The amount of food wasted by Canadians is staggering, but these local entrepreneurs are doing something about it.
- By Sarah Parniak -
On a gloomy Wednesday in March, Artscape Wychwood Barns twinkled with fairy lights and beckoned with good smells.
A modest and mixed crowd drifted between tables at Trashed & Wasted – an event held to promote food waste awareness – grazing canapés prepared by Oliver & Bonacini, the sustainable fishmonger Hooked and other well-known local purveyors.
Peter Sanagan, who owns a popular eponymous butcher shop in Kensington Market, coaxed an apprehensive trio into sampling dainty open-faced sandwiches topped with puréed lambs’ brains and tender slices of pickled tongue from the same fleecy infant animal; things they’d never, ever buy on their own in a butcher shop.
“It’s blended with mustard, so it doesn’t taste like brain,” Sanagan assured his guests. They mumbled mid-chew that it wasn’t so bad after all. (It was delicious.)
At a booth built from produce skids, Kim Montgomery Rawlings dished out fried chicken butts. The commonly trimmed, nutrient-packed nubbins were slashed with mustard from her restaurant, Montgomery’s, and were highly addictive between gulps of a crisp pale ale brewed by Rainhard with leftover rye and sourdough from Blackbird.
Everyone hovered around a simple, stand-out snack from Actinolite: a deeply flavourful loaf of bread made from the spent grain and wort from Burdock Brewery. It was smeared with butter made from whey, the often-discarded byproduct of cheese and yogurt.
Near the exit was a weathered cornucopia of perfectly edible produce donated by an urban food distribution centre: heads of lettuce with wilted outer leaves, a tumble of mottled okra, bruised tomatoes and wrinkled banana peppers for people to load into paper bags and carry home, gratis.
With just over an hour left of the event, heaps of unclaimed vegetables remained, an eerie reminder of just how much food gets rejected or scrapped.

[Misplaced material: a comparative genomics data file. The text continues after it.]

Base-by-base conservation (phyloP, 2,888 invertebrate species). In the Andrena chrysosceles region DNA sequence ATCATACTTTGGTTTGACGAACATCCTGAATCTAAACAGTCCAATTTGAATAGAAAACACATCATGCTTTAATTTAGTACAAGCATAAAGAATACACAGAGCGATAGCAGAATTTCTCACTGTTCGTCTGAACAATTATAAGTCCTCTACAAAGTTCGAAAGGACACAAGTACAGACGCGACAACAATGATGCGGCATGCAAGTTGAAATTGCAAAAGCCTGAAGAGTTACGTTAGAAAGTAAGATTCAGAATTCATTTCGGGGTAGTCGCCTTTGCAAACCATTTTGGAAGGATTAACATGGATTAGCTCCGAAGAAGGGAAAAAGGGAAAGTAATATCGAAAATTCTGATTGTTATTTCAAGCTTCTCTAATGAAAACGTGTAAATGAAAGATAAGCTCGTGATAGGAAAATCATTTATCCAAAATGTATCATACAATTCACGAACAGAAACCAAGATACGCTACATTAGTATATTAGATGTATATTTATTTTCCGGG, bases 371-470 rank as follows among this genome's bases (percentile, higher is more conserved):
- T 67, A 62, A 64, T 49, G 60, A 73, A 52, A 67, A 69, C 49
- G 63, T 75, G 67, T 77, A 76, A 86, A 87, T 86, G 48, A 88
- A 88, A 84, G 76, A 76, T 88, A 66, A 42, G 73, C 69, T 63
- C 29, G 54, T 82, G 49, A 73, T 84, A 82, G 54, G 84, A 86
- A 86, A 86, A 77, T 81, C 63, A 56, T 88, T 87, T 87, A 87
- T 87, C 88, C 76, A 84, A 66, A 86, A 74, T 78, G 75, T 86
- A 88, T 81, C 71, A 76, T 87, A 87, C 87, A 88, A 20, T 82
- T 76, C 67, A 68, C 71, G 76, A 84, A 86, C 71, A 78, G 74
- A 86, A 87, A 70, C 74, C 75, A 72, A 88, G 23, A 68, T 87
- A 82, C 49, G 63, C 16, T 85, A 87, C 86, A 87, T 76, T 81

Unless it’s putrefying on our doorsteps, the nearly 200 kilos of food each Canadian wastes every year is mostly out of sight and out of mind, like a half-eaten burrito shoved to the back of the fridge.
As food waste becomes a more widely publicized issue, the way in which we’re influenced to think about it matters. Headlines leading up to Trashed & Wasted, urging readers to eat “garbage” for a cause, were effective clickbait. But Brock Shepherd – who organized Trashed & Wasted in conjunction with Second Harvest, a longstanding food rescue and redistribution charity – acknowledged that the term “food waste” needs a new marketing spin.
Why and how is there so much wasted food when there are so many people who are hungry?
“Get rid of the word waste altogether and talk about food loss and food rescue. I think that’s something people can understand: we’re losing food,” he says. “Waste is always going to have a connotation with garbage, but ‘lost’ means missing out on something because you’re letting it go bad.”
Recovering otherwise squandered sustenance isn’t necessarily about dumpster diving or noshing on trash. It’s about mindfulness and stepping outside of habit and privilege to use ingredients to their full nutritional potential, whether that’s via canning or committing to eat leftovers for a few days. There’s nothing gross about it, but what is gross is the incredible amount of food that rots while people need to be fed.
“There’s this hot topic of food waste, but I think that the duality is the question of why and how is there so much wasted food when there are so many people who are hungry,” says Kim Montgomery Rawlings, who owns Montgomery’s at Queen and Ossington with her husband, chef Guy Rawlings.
“Food waste should actually not exist. There’s enough business opportunity with these food products that if we were mindful, we could make sure it was all utilized.”